Kolkata: One-and-a-half years after she took over as West Bengal chief minister, Mamata Banerjee might have dredged out “serious financial irregularities” with which she could launch a scathing campaign against key leaders of the Communist Party of India (Marxist), or CPI-M, ahead of the crucial panchayat elections to be held in the state next year. She has launched investigations into a number of housing projects undertaken by the previous Left Front government in partnership with local real estate developers. The land for each of these projects was made available by the state government.
The Criminal Investigation Department, or CID, has been tasked with examining if ministers and government officials from the Left Front’s 34-year regime had favoured builders at the cost of the state exchequer. It may take years to conclude these investigations, but from what has already popped out of the closets of Writers’ Buildings it is clear that considerable firepower will be available to Banerjee going forward to take on key CPI-M leaders such as Gautam Deb, Abdur Rezzak Mollah and even Surjya Kanta Mishra—a politburo member and the leader of the opposition in the state’s legislative assembly.
Among all projects currently facing scrutiny, the one that seems to be hit by a tsunami is Urbana—a sprawling 65-acre township being built on the south-eastern fringes of Kolkata by six top real estate developers jointly with the state government. The CID’s initial findings show that the state government made “little or no effort” to maximise its revenues from the project—land for it (around 67 acres) was leased out for a paltry premium of Rs 23.27 crore between 2006 and 2008 at the peak of the real estate boom when it could have fetched thousands of crore, according to state government officials.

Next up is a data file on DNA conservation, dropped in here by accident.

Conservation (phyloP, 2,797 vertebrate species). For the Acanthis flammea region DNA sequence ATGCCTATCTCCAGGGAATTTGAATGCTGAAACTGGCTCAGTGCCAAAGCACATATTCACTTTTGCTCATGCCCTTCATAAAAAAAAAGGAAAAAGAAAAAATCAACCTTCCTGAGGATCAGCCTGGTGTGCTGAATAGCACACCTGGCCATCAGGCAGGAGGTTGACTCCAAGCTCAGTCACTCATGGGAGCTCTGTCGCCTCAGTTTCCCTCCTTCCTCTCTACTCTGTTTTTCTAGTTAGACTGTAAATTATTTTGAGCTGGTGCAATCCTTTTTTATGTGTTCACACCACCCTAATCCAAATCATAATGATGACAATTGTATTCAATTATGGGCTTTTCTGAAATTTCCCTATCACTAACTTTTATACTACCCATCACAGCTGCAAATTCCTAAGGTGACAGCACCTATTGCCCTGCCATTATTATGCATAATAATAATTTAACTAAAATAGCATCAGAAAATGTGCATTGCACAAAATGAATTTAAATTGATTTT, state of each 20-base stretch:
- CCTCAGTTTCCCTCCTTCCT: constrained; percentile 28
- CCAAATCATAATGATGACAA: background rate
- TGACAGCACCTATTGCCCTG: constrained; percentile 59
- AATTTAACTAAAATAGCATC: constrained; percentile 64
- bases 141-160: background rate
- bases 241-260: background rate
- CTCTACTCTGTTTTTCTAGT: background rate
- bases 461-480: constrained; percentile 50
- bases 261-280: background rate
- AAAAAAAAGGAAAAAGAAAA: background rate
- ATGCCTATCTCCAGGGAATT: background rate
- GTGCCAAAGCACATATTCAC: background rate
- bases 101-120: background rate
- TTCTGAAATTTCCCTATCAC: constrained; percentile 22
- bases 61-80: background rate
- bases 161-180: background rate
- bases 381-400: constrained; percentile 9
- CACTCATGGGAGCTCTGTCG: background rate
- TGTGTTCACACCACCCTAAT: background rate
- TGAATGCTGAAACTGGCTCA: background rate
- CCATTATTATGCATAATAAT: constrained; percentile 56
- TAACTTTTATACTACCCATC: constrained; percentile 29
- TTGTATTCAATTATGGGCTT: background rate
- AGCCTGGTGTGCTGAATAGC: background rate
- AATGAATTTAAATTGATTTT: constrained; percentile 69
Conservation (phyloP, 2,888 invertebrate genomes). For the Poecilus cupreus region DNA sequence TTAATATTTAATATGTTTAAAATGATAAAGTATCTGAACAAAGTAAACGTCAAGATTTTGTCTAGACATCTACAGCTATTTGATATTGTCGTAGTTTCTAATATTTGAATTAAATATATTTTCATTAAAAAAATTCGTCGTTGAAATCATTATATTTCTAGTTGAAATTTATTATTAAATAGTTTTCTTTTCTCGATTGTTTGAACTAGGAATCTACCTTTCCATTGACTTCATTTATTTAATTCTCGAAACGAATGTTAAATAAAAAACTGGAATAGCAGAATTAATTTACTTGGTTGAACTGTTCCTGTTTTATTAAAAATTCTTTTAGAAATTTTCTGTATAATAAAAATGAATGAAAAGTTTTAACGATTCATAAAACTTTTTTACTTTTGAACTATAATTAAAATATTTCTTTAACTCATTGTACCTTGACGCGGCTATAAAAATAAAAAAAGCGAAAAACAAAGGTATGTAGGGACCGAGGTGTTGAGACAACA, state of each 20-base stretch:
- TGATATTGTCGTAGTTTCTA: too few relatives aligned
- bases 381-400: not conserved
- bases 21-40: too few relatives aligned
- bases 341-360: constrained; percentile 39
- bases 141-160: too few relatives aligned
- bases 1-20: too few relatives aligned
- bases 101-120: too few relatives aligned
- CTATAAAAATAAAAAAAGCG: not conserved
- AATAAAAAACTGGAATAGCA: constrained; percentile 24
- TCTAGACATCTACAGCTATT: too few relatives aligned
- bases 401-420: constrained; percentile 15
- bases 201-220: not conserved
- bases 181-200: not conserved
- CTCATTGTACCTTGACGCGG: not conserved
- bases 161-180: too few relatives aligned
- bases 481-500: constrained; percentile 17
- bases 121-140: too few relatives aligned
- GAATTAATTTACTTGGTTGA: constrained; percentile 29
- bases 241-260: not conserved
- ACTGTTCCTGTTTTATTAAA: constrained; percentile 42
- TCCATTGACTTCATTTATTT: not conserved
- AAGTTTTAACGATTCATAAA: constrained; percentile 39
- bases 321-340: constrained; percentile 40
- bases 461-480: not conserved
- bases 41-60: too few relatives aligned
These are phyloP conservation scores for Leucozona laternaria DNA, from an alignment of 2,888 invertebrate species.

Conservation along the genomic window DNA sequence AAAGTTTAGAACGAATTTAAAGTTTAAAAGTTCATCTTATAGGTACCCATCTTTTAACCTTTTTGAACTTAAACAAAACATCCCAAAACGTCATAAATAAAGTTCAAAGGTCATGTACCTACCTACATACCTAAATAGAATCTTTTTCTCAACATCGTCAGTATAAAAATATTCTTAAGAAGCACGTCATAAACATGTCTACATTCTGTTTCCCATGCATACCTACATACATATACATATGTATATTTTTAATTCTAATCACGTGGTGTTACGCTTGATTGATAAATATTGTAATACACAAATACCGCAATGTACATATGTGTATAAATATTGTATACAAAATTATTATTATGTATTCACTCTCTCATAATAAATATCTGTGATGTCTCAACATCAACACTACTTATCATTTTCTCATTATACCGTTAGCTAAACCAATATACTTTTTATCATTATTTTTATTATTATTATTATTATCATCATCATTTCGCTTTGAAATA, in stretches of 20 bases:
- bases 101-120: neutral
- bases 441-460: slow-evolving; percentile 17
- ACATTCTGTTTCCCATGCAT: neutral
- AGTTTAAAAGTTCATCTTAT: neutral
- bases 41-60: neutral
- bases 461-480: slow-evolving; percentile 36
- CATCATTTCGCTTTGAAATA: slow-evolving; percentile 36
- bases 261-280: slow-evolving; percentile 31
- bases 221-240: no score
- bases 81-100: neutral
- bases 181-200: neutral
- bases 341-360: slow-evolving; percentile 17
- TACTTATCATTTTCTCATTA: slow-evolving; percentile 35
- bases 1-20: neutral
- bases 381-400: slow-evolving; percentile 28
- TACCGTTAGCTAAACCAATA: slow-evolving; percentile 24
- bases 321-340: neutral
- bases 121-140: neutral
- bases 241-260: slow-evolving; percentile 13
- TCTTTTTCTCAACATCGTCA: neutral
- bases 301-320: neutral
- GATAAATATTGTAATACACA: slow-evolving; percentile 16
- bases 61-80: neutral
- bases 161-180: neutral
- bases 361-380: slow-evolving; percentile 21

Estimates of what the state government could have earned from land lease vary, but officials say the exchequer lost out on thousands of crore of revenue, and that entirely because of the largesse of some key ministers and bureaucrats close to them. Around the same time, the Life Insurance Corporation of India bought around five acres in Urbana’s neighbourhood paying Rs 55.24 crore an acre - going by that valuation, Urbana’s land would be valued at Rs 3,700 crore or thereabouts.
That apart, the Bengal government agreed to keep for itself only 26 per cent stake in the project whereas the established practice is to take 49 per cent, thus allowing the private developers to expand their share of profit from the sale of flats and bungalows at Urbana to 74 per cent.